Arts & Culture

Bigfoot Tales

Cover art provided by Bigfoot One. Visit their website at www.bigfootone.com Welcome to the Bigfoot Capital of the World. Klamath-Trinity communities love their furry friend of the forest so much that dozens of local businesses and products boast his name and likeness from the Bigfoot Burger at the Early Bird in Willow Creek to the larger-than-life metal sculpture in Happy Camp. Our community’s deep reverence for Bigfoot is steeped in a rich history of stories—personal accounts, legends, beliefs, investigation and mystery. Upon learning about the Bigfoot Festival planned by the Discovery Channel’s Animal Planet, we cracked open our poorly organized vault of previously published Bigfoot stories and hand-picked a few of our favorites to share with you. The special edition is for sale now on eastern Humboldt newsstands. We couldn't fit all of what we wanted into the newspaper, so we're posting the overflow here. Read More →

Bold and Boundless

Leona Colegrove was featured on the Bold and Boundless website, an online magazine that celebrates the strength of women through mind, body and soul./Photo by Venessa Jose, Bold and Boundless founder and director. She walked into the studio and I immediately felt her positive energy. I reached out to Leona Colegrove weeks ago because she was nominated by a friend of mine, who told me a little about Leona’s incredible journey. I knew I had to meet her. A funny thing happened, a few days before the photo shoot, I realized I actually knew Leona from many years ago. Read More →

Karuk Storytellers Bypass Bookshelf

Ben Saxon, back to camera, polls students for their reactions after a lesson in oral tradition and storytelling at Junction School in Orleans./Photo by Malcolm Terence, Two Rivers Tribune Contributor.For generations children were taken from Native families in the U.S. and sent to Indian boarding schools where they were instructed in the English language white culture at the expense of their own language and culture. The Karuk Tribe is using a handful of federal grants to move in the other direction with the present generation of young people. The new program was put into action when a group of story tellers came to river schools. Besides the stories, the group shared xuun sára, acorn bread or crackers, and champínishich, yerba buena tea. Jesse Goodwin, one of the students, nodded appreciatively at the snacks and said he’d never had either before. His classmates agreed. Read More →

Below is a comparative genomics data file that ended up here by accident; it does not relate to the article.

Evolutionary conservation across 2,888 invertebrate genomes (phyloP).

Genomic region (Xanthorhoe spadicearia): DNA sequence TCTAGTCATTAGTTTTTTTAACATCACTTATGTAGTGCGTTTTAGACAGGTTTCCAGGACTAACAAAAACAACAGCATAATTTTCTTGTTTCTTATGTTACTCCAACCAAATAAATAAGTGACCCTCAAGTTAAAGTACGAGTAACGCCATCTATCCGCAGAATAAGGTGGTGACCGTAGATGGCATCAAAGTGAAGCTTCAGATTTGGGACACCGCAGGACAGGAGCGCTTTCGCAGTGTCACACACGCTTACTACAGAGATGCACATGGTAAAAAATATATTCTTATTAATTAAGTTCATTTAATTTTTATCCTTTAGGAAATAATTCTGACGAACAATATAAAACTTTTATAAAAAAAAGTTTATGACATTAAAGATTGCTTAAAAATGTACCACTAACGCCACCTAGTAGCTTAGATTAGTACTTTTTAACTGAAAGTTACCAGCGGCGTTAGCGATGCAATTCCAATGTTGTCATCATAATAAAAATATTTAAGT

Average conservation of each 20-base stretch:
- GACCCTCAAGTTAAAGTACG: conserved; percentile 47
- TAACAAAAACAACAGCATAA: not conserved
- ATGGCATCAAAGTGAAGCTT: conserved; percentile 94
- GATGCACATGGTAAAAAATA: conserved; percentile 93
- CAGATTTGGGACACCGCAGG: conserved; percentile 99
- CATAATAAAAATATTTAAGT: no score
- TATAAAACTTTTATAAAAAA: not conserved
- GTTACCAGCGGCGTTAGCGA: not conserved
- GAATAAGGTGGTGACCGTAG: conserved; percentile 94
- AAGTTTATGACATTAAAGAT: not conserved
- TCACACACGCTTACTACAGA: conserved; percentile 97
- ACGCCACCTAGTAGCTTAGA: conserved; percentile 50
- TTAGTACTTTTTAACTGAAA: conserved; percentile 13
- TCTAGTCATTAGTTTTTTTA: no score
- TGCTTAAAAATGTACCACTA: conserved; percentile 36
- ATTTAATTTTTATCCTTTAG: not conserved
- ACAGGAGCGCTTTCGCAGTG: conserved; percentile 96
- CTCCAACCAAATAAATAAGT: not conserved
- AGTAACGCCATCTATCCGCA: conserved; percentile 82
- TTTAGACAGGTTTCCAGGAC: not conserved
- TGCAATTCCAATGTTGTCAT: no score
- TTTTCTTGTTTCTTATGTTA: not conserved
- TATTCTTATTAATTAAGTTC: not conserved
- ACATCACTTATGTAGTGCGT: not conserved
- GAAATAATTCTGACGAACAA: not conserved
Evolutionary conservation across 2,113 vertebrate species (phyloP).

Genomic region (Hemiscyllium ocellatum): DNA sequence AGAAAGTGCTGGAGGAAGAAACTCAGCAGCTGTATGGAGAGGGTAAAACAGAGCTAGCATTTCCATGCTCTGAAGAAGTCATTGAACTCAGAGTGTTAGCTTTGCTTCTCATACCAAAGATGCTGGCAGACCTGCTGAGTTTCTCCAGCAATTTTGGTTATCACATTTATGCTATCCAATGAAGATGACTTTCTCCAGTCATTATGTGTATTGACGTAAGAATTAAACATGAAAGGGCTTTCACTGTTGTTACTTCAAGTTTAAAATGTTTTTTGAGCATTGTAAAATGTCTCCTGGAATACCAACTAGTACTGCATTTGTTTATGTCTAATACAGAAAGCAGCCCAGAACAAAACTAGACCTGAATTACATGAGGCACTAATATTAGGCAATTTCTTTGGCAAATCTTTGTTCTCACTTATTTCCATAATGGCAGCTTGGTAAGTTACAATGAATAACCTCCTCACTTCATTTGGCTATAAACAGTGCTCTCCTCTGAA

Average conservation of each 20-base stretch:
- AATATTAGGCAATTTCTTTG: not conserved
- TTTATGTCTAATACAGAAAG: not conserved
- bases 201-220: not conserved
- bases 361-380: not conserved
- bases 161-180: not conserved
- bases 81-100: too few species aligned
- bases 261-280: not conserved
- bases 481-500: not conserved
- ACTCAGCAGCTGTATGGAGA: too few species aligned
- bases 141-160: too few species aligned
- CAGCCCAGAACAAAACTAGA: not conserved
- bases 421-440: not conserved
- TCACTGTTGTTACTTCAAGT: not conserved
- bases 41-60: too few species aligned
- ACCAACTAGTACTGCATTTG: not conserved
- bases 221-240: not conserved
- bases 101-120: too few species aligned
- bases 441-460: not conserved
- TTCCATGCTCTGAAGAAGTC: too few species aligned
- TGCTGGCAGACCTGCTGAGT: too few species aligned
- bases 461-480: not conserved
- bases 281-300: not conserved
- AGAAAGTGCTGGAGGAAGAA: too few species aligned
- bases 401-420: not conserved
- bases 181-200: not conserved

Hundreds Attend Memorial for Basket Weaver and Organizer in Orleans

Nearly 50 marchers left Orleans School headed for the bridge across the Klamath River. By the time they got there, their numbers had nearly doubled. Add that to the definition of River Time./Photo by Konrad Fisher, Klamath Riverkeeper. People gathered in large numbers in Orleans over the last week at three events. Each of them—a story-telling dinner with Standing Rock veterans, the memorial for a well-known Karuk organizer and a local version of the women’s marches held around the world—signaled the community rallying in the face of an uncertain political future. The Standing Rock event drew 120 people, a third of them had traveled to encampments started by Sioux natives in North Dakota to resist the completion of an oil pipeline that threatens their water supply. Read More →

Divorce Sucks Until It Doesn’t